The warning goes two ways. If a Chinese person hears a westerner cringe to hear they are "a pig" or "a rat" and then say these animals are bad, you must understand they negativities that go with these animals in western culture.
Skipping the next 3-4 paragraphs will not cause you great suffering or loss of very relevant information. :)
So, now giving a little more on the real answer to the questions of what year it is, is much more complicated than I've already explained. The year is called wuzi 戊子 (zi meaning rat. The wu is a celestial term that does not translate directly into English.) We are in the 22nd year of the current 60 year cycle. For a detailed explanation of the 60 year cycles (each with their unique names, that are repeated endlessly until the end of time, and started at the calendar's inception in 2637 B.C.--4705 years ago), you can read more.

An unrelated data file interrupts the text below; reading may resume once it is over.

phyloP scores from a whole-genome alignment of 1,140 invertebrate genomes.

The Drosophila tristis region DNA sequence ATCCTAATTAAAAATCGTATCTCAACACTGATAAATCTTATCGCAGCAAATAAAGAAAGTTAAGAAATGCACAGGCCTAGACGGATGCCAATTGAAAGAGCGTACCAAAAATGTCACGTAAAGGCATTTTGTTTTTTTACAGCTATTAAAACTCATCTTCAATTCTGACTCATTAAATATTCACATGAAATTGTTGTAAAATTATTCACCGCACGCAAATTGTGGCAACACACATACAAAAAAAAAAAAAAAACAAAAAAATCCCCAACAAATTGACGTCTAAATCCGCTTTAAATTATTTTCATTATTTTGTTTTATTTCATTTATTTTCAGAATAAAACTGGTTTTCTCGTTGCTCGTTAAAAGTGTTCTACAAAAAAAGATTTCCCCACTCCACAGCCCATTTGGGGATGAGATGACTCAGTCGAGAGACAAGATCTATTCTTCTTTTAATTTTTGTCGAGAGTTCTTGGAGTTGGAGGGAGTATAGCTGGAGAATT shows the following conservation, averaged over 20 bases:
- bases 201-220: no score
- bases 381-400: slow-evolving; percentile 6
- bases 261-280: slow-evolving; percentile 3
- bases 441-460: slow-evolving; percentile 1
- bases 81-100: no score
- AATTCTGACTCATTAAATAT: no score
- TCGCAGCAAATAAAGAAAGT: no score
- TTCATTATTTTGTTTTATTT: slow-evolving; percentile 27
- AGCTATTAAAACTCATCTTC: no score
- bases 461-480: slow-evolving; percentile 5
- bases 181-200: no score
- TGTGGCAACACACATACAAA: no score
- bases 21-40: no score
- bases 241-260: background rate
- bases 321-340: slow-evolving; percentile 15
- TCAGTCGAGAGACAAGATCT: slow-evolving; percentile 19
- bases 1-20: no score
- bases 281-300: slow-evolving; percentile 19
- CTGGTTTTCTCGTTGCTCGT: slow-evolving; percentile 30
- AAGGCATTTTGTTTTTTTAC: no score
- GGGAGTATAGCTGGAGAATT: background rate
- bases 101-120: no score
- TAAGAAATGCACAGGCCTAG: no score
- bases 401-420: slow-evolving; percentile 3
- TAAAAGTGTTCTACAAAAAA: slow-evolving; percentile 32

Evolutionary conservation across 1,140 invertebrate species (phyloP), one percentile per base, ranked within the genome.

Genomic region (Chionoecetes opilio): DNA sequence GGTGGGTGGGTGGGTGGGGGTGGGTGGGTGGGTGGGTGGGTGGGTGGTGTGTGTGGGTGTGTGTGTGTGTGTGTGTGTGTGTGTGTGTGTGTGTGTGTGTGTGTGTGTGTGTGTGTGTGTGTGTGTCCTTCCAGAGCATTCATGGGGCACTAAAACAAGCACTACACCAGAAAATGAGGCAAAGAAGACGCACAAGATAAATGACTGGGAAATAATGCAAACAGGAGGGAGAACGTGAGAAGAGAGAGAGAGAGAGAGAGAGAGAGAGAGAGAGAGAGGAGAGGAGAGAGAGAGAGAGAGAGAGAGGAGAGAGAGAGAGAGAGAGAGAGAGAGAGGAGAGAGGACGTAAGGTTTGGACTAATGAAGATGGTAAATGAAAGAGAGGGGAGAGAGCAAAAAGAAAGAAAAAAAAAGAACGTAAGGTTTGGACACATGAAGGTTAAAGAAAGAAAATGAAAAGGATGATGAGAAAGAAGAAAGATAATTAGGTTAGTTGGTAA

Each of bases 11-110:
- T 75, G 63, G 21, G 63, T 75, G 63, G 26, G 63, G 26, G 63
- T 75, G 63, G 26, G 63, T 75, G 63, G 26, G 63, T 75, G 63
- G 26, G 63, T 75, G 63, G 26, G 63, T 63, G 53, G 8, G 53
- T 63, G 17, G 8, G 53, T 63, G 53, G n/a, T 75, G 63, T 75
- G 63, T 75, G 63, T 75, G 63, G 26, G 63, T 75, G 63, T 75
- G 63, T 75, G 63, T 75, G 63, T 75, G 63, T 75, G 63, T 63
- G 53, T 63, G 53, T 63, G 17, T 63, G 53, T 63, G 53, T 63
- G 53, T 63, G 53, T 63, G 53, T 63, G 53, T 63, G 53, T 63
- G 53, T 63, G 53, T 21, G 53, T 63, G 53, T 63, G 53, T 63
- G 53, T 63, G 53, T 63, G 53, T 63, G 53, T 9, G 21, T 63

The current 60-year cycle started on Feb 2, 1984. That date bears the name bing-yin in the 60-day cycle, and the first month of that first year bears the name gui-chou in the 60-month cycle. We are starting the third 12 year cycle of the current 60 year cycle.
I am told that Chinese New Year (农历新年 Nónglì xīnnián) means "Agrarian Calendar New Year" or Spring Festival (春节 Chūnjié).
It is the most important of the traditional Chinese holidays, but is not limited to just China. For reasons that might already seem obvious to you, it is sometimes called the Lunar New Year, especially by people outside China.
Here in Korea they also observe the Chinese New Year, however they refer to it as the Lunar New Year. In Korea, the Lunar New Year is second in importance to Chu'sok (추석), another lunar calendar event falling at the Autumn Equinox. (I won't go into the Mid-Autumn festival again. You can read about it in a previous post if you like.)